Sometimes the end of your divorce case is just the beginning of a long road of dealing with your ex-spouse. Maybe you have small children and will be co-parenting for many years, you have a home or retirement assets that you have to work together to divide or maybe you have support obligations that will have to be adjusted or revisited in the years following your divorce. The emotional and financial cost of continuously litigating with your ex-spouse is great and can dramatically impact your quality of life post-divorce. In my almost twenty years of practicing family law, the following are my most frequently recommended tips for avoiding unnecessary court costs and post-divorce conflict:
One of my daughter’s favorite holiday books is Llama Llama Holiday Drama, about a little llama who gets overwhelmed by the holidays. Unfortunately, getting caught up in “holidrama,” isn’t just for little llamas. Almost everyone experiences some form of their own “holidrama.” This is especially true if you are going through divorce or are sharing the holidays after a divorce. With competing personal, work, family and holiday obligations, the cost of gifts and entertaining as well as our emotional expectations around time with family and holiday traditions- the holidays can be overwhelming. They can also create situations ripe for arguing over parenting time with your spouse or ex-spouse. My best advice is DON’T, if you can avoid it. Not only will it cost you money in attorney’s fees, but it can also ruin your holidays and maybe your children’s holidays as well.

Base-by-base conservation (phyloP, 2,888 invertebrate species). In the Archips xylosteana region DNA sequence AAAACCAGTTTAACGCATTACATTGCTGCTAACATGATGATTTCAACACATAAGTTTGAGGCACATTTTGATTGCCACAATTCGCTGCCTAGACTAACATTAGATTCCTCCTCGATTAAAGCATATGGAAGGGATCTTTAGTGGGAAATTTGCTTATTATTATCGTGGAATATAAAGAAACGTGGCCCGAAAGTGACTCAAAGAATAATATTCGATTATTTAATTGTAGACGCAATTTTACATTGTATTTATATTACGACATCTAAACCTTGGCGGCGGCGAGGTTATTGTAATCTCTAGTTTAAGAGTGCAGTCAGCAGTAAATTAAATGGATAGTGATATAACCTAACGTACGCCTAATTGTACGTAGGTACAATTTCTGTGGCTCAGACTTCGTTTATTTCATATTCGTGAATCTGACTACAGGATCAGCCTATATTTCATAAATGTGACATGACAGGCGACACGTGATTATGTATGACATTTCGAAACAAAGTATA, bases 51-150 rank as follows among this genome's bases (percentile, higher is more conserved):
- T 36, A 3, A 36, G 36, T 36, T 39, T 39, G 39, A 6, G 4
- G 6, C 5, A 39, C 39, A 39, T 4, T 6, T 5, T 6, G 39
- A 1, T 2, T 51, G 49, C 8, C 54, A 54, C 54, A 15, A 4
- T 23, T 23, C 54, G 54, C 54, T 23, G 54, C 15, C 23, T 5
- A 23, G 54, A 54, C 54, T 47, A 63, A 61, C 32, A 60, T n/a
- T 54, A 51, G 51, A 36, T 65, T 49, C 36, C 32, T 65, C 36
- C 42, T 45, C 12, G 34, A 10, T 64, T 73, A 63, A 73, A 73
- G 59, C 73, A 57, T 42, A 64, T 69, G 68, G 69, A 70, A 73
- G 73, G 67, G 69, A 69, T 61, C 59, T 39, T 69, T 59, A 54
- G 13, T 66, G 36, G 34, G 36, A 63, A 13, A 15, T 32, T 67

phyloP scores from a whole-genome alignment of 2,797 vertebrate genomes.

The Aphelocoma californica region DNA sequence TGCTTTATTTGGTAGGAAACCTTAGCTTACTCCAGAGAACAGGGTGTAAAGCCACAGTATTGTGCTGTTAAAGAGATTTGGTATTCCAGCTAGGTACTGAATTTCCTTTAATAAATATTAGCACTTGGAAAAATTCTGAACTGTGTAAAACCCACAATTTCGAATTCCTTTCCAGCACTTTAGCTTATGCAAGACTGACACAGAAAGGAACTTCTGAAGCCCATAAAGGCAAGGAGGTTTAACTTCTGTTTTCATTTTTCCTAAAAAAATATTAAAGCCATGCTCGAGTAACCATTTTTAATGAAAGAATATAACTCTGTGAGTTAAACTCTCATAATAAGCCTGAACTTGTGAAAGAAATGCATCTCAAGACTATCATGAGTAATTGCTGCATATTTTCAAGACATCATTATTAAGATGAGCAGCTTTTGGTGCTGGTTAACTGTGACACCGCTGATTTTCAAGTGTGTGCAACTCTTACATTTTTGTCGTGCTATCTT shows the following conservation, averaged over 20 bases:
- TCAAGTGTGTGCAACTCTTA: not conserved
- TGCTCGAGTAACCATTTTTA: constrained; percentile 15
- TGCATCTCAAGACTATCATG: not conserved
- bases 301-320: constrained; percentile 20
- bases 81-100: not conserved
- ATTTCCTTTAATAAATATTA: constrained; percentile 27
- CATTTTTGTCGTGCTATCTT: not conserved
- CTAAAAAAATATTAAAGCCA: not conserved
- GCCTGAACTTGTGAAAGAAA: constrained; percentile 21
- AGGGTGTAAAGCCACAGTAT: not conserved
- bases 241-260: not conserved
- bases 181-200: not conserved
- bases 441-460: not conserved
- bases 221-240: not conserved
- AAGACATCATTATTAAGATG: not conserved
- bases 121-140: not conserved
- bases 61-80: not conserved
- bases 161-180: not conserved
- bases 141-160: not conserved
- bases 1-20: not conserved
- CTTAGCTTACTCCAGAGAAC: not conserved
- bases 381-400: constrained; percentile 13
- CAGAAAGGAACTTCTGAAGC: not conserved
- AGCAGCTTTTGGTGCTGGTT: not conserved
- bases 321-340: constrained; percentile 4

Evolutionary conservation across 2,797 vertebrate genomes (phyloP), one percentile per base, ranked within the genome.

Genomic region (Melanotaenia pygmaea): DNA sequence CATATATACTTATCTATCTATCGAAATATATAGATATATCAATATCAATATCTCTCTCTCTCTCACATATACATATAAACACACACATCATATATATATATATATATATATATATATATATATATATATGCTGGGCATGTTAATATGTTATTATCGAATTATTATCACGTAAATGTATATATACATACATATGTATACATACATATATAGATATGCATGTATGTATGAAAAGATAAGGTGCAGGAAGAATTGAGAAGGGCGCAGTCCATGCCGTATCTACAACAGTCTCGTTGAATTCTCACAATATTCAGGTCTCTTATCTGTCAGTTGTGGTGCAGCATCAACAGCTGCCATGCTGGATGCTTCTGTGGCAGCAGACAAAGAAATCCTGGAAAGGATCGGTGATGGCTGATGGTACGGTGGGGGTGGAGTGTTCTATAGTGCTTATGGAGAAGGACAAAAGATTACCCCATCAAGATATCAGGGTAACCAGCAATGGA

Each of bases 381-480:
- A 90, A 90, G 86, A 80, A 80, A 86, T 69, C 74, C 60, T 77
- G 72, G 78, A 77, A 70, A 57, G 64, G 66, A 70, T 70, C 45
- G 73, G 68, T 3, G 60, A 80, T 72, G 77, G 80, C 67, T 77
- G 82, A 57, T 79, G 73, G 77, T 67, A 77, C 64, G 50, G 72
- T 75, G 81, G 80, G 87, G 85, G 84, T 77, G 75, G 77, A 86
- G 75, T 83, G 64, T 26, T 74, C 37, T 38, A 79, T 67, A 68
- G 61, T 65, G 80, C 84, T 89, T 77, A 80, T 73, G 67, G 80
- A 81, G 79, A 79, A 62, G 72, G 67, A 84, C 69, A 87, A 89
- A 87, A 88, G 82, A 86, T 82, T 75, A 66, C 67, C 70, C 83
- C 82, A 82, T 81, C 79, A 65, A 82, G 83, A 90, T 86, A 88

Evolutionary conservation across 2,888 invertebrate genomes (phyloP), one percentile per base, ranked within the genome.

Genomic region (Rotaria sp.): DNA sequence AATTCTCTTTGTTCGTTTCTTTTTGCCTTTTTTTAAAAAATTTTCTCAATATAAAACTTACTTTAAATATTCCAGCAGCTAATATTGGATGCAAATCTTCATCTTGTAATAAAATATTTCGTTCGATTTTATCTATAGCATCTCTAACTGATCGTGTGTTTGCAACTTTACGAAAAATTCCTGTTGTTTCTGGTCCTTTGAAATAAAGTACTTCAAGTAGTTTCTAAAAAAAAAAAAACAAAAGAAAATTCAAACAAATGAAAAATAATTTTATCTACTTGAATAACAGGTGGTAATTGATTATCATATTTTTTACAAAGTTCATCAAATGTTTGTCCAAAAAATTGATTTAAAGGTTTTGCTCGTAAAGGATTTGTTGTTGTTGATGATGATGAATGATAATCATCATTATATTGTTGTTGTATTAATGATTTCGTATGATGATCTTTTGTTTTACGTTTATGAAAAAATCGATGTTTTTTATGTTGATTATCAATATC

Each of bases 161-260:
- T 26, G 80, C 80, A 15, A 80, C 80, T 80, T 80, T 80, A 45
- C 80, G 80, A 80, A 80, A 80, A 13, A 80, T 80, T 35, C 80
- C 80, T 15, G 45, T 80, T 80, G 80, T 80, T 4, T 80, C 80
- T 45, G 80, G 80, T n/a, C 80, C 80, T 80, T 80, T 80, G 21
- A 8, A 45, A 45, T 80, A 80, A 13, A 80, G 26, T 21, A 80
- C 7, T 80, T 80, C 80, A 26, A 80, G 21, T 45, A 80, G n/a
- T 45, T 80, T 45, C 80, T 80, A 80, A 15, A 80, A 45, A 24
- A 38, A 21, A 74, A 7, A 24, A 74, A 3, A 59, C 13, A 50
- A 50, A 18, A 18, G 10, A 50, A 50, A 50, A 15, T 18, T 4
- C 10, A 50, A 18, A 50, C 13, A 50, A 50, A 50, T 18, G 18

Yes, they can be seen as unromantic and unsexy, but they are SMART and not just for the mega-wealthy either. Pre-nuptial or pre-marital agreements can help couples establish what happens in the event of divorce, death or how they want to handle the payment of expenses or the treatment of assets during their marriage. For example, in a divorce setting these agreements can protect assets from being subject to equitable distribution (including later developed businesses or professional practices), they can establish a pre-determined amount of spousal support that can both limit liability for the partner paying but also offer assurance to the partner entitled to support and most of all they can offer certainty and reduce costs in the event of divorce or death.